Sports Asset Management: Storage Systems Require Eye on the Future
A major media organization or sports league can never truly have enough space to archive its rapidly growing amounts of assets. Full game files typically approach three to four hours in length and can take up as many as 150 to 200 gigabytes apiece. In addition, the practicality and affordability of hard drives and spinning disks are an issue. So media managers often need to look elsewhere for help in an age starving for more and more content.
At SVG’s Sports Asset Management event in Charlotte this week, one panel focused on media asset management workflows from end to end by describing the current strategies used by some of the top content creators. The overarching opinion was that implementing a new storage system requires anticipating future needs.
“We’re not going to ask you to build anything without starting from the migration strategy,” said Tom McGowan, VP of business development at IMT. “As you build something, you need to know how you are going to migrate [it] later in life.”
Two primarily methods of media storage discussed were “tiered storage” and “the cloud.” These cost-effective approaches allow users to prioritize their stored content while also adding increased accessibility and reliable disaster recovery. The key issue that each client must ask themselves, however, is what assets belong where.
“Do you want to put everything you use on it?” asked Tab Butler, director of media management at MLB Network. “Do you want to put your high quality assets on it? Do you want to put your proxy assets on it? Those high quality assets, in our case at MLB Network, total up to sometimes 2,500 hours of content per week being ingested. Do I really want to put all of that content on really expensive spinning disk? I know my CFO is not going to be happy with me when I go in and say ‘I need another $10 million worth of spinning disk.’ I’m going to have to go with another approach and that’s where tiers come into play.”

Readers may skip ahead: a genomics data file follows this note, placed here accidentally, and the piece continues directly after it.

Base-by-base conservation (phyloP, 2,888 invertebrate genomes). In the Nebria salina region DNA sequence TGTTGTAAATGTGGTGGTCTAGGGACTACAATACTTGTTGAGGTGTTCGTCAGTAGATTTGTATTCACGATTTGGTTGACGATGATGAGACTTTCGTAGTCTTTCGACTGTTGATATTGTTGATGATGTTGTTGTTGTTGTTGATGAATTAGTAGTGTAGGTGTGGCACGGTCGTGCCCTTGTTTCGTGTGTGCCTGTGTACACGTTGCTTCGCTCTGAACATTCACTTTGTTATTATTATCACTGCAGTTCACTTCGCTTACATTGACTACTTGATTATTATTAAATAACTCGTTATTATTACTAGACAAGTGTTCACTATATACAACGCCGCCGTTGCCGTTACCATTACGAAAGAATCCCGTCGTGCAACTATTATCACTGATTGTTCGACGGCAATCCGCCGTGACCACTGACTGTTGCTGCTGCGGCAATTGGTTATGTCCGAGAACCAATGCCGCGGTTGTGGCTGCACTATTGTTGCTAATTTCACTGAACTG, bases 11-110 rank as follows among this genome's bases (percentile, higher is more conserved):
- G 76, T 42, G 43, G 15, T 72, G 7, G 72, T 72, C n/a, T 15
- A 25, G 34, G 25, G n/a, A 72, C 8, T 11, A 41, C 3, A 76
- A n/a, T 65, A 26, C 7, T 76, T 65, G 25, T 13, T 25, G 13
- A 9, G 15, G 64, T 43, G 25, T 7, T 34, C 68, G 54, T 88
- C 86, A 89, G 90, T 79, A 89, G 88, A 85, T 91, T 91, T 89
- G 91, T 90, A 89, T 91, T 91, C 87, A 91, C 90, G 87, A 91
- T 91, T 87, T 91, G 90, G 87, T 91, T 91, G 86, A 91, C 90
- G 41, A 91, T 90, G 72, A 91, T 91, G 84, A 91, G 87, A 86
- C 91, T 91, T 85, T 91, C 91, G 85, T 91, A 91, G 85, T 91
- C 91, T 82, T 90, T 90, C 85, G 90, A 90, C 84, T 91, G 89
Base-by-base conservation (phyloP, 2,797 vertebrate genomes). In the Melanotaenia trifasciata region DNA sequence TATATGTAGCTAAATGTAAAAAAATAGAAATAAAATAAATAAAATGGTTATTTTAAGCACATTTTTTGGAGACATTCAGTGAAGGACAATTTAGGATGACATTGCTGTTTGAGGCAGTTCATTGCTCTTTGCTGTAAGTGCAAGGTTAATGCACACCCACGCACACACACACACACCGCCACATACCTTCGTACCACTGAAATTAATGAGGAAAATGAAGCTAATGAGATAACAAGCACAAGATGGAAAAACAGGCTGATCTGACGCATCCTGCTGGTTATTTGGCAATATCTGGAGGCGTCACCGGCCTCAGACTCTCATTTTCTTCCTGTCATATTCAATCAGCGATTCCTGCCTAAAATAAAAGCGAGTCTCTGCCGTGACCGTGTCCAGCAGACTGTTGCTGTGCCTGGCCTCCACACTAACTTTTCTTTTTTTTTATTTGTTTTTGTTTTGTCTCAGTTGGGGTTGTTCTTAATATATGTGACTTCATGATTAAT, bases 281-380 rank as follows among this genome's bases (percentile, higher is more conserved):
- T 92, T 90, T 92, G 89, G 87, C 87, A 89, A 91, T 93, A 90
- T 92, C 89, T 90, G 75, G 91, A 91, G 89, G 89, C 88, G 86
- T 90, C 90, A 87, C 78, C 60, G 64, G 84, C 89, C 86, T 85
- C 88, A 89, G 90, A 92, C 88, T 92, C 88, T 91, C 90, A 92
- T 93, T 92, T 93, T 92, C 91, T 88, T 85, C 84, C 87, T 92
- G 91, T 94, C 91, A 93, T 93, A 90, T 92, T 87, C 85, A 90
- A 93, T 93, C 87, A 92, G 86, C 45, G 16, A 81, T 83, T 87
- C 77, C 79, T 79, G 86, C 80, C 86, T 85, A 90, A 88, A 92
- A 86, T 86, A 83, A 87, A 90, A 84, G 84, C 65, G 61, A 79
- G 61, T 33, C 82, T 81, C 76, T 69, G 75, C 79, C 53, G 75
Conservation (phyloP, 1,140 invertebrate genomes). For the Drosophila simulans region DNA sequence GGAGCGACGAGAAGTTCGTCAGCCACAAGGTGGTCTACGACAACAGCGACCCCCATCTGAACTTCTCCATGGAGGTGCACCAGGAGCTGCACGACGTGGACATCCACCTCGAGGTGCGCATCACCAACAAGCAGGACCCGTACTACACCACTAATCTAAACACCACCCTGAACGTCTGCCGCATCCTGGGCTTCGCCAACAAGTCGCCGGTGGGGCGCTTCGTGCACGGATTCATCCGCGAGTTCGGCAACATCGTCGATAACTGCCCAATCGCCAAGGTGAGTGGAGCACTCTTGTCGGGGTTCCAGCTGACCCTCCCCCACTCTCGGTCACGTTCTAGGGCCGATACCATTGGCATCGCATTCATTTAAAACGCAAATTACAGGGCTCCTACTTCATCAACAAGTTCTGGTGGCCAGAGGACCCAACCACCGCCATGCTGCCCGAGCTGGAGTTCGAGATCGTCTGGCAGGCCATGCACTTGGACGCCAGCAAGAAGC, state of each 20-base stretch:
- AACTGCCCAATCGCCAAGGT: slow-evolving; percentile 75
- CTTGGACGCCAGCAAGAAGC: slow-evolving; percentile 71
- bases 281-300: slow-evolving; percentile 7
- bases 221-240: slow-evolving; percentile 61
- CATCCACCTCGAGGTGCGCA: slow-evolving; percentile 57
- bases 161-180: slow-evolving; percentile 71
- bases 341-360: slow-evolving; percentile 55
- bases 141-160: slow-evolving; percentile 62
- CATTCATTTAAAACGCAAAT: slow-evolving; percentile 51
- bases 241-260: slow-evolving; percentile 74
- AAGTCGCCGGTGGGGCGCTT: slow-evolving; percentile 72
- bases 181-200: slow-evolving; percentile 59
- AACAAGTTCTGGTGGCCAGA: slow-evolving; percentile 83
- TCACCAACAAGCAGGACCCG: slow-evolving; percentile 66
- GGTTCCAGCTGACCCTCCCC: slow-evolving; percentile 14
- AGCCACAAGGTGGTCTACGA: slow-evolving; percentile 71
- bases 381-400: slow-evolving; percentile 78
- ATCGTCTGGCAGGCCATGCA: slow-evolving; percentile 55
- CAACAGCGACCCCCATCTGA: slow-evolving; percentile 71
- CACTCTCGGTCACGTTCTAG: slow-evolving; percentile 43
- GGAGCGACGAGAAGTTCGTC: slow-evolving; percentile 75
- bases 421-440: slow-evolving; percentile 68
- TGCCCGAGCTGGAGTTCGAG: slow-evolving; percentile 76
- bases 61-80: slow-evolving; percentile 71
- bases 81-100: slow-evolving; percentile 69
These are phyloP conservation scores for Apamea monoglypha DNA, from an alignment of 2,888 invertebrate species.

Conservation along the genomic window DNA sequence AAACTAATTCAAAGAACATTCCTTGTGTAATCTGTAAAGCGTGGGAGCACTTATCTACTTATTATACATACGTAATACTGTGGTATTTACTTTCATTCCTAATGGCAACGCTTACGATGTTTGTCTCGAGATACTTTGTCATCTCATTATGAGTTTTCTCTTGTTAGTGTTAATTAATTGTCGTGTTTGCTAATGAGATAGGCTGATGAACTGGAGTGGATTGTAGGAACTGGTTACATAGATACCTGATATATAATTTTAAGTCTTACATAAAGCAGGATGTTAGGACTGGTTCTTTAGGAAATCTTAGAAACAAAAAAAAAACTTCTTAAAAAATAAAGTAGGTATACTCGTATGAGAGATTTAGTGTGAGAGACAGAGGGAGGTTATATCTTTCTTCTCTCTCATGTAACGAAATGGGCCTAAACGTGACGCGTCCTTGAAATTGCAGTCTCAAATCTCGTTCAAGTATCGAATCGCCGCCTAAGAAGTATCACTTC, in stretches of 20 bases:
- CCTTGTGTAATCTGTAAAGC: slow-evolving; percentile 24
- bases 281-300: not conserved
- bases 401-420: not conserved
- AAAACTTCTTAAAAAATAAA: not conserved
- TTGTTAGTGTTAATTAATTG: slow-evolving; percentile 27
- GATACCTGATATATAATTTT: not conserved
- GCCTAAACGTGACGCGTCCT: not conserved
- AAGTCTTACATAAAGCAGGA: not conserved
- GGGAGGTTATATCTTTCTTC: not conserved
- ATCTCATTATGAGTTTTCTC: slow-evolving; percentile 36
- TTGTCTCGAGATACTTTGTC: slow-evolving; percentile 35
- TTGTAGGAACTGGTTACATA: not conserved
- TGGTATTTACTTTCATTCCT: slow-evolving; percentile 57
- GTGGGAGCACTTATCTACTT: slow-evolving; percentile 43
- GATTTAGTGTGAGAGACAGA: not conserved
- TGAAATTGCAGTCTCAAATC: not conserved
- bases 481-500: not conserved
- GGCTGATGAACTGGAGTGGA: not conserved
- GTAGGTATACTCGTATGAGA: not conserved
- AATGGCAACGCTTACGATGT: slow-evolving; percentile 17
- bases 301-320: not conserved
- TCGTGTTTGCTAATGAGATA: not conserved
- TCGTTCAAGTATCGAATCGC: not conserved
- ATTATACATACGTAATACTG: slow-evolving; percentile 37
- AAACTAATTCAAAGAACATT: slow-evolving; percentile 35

Tiered storage is a system of assigning applications to different types of storage media based on application requirements. Factors considered in the allocation of storage type include the level of protection needed, performance requirements, and speed of recovery.
Cloud computing uses multiple server computers via a digital network, as though they were one computer. It offers clients an infinite amount of potential space and doesn’t require them to purchase chunks of storage space in bulk.
“You no longer have to go out and buy 200 terabytes and then start filling it up,” said Brian Schwartzentruber, director of cloud architecture at Nirvanix. “With the cloud, you can start filling it up by the gigabyte. You only get charged, as a service, for what you use.”
The cloud comes in three forms: public, private, and hybrid. The public cloud is a multi-tenant system that is utilized by unrelated tenants; the private used by related tenants. The hybrid cloud uses a combination of public and private storage clouds. These are more often used for archiving and backup functions, allowing local data to be replicated to a public cloud. This makes it much easier to share cloud-based files with people who need to use the media around the world. For example, Major League Baseball uses a combination of a private and hybrid cloud to share reviewable plays in umpire training.
It’s the convenience of sharing the media from a centralized location online, as well as the elasticity of space that makes the cloud so appealing to large media organizations.
“There’s probably going to come a time where you’ve said ‘gee, I could really use another 100 terabytes of storage tomorrow for this project, but I can’t just go out and buy 100 terabytes of storage today and implement it,’” said McGowan. “That’s when you go to the cloud environment.”